This means that DII and DIII coaches may start to require extra allotted practice time so that they can improve their team’s shooting. All coaches want extra time with their team but due to NCAA regulations, during the off-season they are granted very limited time. This could either result in over-practicing the players, or increased specialization. Neither are necessarily great options.
As I mentioned earlier, the 2 point arc goes hand in hand with the shot clock. Sure, the shot clock and the 2 point arc work in the MLL, but let me tell you my theory on why. In the MLL you have the best of the best; the best attackmen going against the best defensemen. This is what the fans want to see; attackmen making amazing athletic plays while going to the net or a defenseman throwing a great takeaway check. These match ups are what the MLL thrives on. You’ve never seen an MLL team play zone and my guess is that you won’t anytime soon. It is the idea of the unwritten rule where you don’t play zone, fans don’t want to pay to watch a MLL team sit in a zone. The 2 point arc and the shot clock are added fan bonuses in the MLL. It is exciting to see a player dodge and rip from outside the arc and cash-in on a two-pointer. Personally, I’m a fan of that in the MLL, however, I am a huge fan of the strategies that come with the college game as well and don’t want to see that lost.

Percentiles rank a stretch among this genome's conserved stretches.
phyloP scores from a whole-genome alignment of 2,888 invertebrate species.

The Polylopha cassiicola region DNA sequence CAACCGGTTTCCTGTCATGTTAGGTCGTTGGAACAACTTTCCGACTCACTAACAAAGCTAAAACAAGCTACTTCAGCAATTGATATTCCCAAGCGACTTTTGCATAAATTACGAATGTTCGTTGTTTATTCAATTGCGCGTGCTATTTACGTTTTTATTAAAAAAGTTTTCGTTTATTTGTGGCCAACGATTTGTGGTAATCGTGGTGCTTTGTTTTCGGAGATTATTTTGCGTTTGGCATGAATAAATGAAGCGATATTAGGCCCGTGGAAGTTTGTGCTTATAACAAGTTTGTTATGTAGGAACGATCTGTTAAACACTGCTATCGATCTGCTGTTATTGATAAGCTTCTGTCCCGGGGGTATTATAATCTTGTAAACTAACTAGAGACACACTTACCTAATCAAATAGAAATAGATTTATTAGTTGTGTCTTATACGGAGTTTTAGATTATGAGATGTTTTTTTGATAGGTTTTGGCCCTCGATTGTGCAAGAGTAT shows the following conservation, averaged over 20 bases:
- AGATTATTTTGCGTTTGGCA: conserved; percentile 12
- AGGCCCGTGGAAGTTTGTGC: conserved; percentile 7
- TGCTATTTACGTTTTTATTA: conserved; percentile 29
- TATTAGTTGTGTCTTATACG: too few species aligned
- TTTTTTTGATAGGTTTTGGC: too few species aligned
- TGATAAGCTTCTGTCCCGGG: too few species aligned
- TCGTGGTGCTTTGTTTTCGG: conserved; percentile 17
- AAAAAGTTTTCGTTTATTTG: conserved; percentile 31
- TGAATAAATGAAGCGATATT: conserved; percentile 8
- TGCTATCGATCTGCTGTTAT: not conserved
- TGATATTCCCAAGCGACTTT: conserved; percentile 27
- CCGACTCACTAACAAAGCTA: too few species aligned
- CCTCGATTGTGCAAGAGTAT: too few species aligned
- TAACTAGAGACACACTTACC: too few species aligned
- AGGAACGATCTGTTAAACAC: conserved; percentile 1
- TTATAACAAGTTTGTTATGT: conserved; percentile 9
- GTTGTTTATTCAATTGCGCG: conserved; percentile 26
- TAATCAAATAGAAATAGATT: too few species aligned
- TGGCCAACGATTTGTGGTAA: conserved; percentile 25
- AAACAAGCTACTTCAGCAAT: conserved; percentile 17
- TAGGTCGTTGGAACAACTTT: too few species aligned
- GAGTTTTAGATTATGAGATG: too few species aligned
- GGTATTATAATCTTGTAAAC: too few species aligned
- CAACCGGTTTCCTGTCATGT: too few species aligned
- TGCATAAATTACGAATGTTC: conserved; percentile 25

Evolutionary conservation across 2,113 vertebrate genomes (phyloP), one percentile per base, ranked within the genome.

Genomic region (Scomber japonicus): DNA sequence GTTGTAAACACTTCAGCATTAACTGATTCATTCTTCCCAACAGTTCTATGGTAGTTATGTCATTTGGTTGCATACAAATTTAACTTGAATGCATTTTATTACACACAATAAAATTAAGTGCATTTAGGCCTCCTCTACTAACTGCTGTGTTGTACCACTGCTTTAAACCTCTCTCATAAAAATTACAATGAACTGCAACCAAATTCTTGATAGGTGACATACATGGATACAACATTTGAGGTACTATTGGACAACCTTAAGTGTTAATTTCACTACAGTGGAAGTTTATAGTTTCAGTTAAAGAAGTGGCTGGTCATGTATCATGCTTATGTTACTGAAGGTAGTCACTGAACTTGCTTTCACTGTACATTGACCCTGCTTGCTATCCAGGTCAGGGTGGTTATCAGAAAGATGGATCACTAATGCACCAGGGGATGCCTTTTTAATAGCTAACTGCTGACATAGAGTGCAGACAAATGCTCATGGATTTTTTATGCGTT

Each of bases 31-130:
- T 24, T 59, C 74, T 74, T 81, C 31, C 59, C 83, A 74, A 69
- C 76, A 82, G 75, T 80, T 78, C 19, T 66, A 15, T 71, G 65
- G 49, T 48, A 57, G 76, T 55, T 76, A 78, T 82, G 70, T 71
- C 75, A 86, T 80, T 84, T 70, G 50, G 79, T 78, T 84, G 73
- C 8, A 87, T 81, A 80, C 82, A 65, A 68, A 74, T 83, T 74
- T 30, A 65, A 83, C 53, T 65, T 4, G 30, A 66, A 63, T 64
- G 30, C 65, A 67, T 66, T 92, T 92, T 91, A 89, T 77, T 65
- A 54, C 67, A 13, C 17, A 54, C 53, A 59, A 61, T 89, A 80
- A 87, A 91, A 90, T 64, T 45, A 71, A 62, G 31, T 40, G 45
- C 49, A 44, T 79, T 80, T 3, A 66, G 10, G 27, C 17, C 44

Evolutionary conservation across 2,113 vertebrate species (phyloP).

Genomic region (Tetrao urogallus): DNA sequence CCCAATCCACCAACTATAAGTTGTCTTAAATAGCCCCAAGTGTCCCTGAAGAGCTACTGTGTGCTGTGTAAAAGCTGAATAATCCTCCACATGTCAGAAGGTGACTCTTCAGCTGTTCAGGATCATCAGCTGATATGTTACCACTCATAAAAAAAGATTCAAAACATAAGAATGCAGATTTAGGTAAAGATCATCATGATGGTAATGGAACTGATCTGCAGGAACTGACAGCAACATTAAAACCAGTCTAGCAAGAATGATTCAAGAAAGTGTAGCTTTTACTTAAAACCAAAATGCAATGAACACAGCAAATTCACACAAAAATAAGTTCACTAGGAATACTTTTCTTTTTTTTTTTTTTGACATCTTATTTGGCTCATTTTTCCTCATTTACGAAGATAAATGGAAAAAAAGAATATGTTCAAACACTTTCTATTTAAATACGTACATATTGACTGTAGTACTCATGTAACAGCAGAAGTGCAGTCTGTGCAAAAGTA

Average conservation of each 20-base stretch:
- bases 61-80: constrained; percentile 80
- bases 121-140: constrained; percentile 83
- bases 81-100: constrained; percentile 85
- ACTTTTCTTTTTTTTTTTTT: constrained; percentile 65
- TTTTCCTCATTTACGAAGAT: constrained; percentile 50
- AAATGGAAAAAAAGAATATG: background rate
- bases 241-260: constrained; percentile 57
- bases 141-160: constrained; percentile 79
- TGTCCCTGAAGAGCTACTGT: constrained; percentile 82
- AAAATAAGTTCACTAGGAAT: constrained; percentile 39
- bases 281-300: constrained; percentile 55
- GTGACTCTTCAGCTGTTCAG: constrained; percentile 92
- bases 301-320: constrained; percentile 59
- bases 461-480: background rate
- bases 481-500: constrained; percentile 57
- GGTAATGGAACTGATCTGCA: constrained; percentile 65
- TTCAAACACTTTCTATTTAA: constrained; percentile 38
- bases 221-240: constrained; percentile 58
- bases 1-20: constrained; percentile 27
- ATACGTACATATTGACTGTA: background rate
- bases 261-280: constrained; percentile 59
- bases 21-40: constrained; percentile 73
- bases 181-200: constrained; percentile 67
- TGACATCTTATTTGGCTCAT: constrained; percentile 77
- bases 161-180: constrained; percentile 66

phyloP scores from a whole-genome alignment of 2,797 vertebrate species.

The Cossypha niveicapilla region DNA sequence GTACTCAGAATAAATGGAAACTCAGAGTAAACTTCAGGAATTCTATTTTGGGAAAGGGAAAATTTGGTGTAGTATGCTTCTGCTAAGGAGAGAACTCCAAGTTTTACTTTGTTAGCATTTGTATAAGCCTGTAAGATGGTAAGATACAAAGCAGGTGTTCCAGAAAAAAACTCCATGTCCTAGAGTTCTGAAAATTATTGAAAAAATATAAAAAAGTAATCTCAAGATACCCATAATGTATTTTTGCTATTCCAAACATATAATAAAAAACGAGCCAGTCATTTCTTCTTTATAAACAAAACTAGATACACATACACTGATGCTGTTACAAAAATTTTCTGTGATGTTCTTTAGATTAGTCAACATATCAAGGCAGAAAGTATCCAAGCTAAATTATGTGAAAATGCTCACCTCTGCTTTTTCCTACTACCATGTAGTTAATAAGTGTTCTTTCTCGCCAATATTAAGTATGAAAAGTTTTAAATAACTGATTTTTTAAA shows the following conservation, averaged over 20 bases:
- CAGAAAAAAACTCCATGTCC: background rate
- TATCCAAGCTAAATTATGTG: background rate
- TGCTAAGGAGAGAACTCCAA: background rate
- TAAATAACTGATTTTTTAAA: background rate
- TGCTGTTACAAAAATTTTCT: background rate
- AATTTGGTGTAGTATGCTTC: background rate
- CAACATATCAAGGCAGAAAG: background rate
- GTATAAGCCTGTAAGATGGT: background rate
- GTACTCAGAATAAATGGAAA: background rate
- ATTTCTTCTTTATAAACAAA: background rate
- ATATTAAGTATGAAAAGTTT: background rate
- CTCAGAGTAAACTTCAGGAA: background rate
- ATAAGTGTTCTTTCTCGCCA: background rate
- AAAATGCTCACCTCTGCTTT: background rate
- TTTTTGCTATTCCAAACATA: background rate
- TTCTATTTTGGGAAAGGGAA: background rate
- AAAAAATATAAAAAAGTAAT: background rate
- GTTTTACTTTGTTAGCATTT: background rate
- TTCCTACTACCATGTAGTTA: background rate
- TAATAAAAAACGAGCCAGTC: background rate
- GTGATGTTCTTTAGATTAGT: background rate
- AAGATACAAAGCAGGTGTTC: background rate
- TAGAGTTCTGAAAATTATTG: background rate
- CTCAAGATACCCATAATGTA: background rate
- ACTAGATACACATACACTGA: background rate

I enjoy the college game because there is more strategy that comes with it. Some teams have such high-level, stand-out players and scorers that their opponents must create a whole new strategy to stop them. Last season, teams had to come up with strategies to stop players such as Billy Bitter or Rob Pannell. We saw Virgina use the zone for the first time against North Carolina to stop Billy Bitter simply because they did not have anyone to match up with him. I don’t want to get away from the point here, but I also don’t want to lose this cerebral approach to the game all in favor of speed.